Just finishing your tax return for 2015 and it’s not looking too good? Well there isn’t much you can do to fix last year’s return now but here are 5 ideas you can start looking into to make sure 2016 is a better year between you and the IRS.
Number 1 Increase retirement plan contributions at work. If your employer offers either a 401(k), TSP, 403(b) or 457 plan you have the opportunity to lower your taxable income while saving for retirement. As you can tell that list of options was rather long but ask your tax advisor and human resources at work to make sure it allows tax deductible contributions. If so and you are under age 50 you can do up to $18,000 a year or if you are over age 50 you can contribute up to $24,000. Not everyone is able to save this much if they have other obligations so just save what you can. But have your tax advisor tell you how much you save on your taxes by increasing your deferrals by say $50 a pay or maybe $100 a pay. Your retired self will thank you one day.

Next option is an IRA contribution. This works just like that plan through work but you set up an account at any IRA custodian like an investment provider or a bank. There are income limits here if you participate in the plan at work and they can get a little complicated but if your financial advisor or tax advisor does the calculation and you can make a deductible contribution than that is another $5,500 for those under 50 and $6,500 for over age 50.
Number 3 is a big one it’s called Health savings accounts. More and more people now have what’s called a high deductible health insurance plan, meaning you are out of pocket much of the cost of your care before the insurance kicks in up to a certain dollar level. For single plans in 2016 the minimum, but still high, amount is $1,300 and for families it’s $2,600. This comes with an advantage though which is you can deposit money in an account on a pre-tax basis, and then use it tax free for medical expenses. This isn’t the old Flexible Spending Accounts you keep this money until you need it. If you are single you can put away $3,350 and for a family it’s $6,750. And then if the policyholder is over 50 it’s another $1,000 on top of both of those figures. This is important money for medical expenses for anyone on the plan even if it’s years in the future, and it’s tax deductible now.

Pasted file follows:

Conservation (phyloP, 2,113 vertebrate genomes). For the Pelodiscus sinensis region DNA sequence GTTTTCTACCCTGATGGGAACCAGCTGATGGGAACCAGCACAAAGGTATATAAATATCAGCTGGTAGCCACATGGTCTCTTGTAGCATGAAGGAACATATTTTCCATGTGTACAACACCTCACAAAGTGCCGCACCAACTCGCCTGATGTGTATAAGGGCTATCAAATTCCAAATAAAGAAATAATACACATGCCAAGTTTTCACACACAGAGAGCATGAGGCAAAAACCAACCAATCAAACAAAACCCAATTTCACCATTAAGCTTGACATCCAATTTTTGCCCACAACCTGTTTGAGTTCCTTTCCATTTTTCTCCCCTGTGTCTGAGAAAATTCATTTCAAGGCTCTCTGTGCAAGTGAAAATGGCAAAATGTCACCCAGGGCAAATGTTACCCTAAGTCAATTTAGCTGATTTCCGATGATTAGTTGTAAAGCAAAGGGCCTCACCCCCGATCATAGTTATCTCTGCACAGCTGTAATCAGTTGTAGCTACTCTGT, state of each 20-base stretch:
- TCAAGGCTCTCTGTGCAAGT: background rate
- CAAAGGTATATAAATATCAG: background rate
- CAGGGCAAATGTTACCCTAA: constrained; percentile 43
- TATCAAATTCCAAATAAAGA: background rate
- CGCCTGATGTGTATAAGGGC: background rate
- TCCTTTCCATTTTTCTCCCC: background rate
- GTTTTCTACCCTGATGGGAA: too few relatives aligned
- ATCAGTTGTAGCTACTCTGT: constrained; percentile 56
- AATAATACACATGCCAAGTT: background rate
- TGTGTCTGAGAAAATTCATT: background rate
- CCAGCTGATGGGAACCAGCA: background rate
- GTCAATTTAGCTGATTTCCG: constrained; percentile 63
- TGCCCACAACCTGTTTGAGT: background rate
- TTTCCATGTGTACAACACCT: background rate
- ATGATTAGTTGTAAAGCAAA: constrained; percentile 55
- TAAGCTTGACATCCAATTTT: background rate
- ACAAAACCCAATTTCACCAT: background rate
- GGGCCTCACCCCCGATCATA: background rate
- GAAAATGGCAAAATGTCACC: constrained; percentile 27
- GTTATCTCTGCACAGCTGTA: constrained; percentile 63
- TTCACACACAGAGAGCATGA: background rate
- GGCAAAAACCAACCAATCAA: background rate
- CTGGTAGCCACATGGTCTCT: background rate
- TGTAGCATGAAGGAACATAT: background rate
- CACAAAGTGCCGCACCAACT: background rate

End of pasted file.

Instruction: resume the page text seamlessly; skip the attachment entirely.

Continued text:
Number 4. Short on money but have a lot of stuff? Donate it. There are lots of organizations that can use things like clothes, appliances and working stuff like bikes and so on if you have them. Keep a good inventory of everything you donate, make sure it’s to an organization that allows for it to be deemed a donation, and always keep in touch with your tax advisor. Maybe even take a picture of anything you intend on donating for your records.
Number 5 and the last one in this video is called the Lifetime learning credit. Now a days people don’t go straight through college on a full time basis like they used to. And they also go for more specialized certificates and training programs through creditable universities. With that in mind as a result of the American Opportunity Tax Credit or AOTC there is the possibility to get a tax credit for some of the cost of these programs. It can be up to $2,500 of a credit which is different than a deduction. A credit is a dollar for dollar reduction in the tax due. There are income phaseouts for this of $80k single filer and $160k married and a variety of other requirements to qualify. But look into this and see if you can get some of the government’s money to fund your education costs.